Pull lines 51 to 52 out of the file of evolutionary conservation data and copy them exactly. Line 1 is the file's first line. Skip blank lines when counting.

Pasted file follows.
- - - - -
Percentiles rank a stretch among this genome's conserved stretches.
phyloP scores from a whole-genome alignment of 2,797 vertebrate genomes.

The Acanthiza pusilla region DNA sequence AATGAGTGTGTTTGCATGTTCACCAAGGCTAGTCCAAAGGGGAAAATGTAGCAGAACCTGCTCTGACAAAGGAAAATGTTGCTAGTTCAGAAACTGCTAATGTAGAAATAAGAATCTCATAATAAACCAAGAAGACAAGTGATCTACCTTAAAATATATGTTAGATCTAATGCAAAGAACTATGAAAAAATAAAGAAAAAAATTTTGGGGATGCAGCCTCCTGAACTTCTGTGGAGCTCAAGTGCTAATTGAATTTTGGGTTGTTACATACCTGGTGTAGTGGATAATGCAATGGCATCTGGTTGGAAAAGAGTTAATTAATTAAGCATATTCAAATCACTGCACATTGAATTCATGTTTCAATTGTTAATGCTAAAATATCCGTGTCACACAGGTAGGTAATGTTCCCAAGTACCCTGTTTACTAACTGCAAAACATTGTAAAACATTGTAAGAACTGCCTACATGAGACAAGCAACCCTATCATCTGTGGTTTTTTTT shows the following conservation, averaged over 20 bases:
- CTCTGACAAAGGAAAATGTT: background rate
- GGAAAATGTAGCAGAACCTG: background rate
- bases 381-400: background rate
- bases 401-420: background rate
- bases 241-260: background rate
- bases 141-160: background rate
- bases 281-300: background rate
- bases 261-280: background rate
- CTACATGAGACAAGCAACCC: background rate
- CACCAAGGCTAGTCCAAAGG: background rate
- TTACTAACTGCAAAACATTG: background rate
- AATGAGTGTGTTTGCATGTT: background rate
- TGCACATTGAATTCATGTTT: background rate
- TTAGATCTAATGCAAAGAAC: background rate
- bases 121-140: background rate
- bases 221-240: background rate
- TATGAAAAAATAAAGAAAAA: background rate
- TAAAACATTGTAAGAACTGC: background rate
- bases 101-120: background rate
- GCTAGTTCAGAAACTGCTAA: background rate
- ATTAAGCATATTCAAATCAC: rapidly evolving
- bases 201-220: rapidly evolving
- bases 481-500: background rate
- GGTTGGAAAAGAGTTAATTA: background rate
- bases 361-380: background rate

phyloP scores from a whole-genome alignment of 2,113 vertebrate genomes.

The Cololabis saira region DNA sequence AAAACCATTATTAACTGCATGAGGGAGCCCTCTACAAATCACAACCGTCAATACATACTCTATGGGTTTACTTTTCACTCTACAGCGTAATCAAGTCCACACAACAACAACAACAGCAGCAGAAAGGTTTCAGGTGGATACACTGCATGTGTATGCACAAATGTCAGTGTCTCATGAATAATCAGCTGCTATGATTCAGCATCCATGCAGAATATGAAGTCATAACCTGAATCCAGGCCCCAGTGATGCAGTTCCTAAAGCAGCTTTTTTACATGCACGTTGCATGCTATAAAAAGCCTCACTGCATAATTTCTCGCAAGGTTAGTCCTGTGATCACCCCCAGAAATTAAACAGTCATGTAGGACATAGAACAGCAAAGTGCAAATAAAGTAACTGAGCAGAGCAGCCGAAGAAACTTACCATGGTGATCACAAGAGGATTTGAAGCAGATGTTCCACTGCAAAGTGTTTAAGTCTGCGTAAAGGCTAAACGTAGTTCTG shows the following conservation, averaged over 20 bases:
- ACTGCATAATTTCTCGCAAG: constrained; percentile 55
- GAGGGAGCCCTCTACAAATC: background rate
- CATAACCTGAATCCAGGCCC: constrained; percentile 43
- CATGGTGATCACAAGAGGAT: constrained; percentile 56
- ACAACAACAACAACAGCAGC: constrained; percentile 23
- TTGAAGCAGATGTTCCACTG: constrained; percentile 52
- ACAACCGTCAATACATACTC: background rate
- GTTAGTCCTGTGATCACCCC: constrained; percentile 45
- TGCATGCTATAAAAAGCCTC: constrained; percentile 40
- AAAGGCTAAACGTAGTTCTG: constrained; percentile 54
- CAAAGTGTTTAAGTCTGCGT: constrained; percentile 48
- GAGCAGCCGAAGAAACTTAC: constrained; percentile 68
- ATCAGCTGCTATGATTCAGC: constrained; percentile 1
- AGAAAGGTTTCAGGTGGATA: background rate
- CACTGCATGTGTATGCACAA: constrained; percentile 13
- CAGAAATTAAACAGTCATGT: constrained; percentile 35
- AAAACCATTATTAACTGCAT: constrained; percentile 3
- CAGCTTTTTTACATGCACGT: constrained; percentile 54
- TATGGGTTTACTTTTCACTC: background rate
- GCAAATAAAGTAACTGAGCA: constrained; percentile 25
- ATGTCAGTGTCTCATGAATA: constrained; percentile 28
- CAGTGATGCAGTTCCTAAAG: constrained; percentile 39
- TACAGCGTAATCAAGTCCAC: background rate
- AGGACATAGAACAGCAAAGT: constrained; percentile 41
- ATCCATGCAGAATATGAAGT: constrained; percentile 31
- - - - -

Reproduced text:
- ATGTCAGTGTCTCATGAATA: constrained; percentile 28
- CAGTGATGCAGTTCCTAAAG: constrained; percentile 39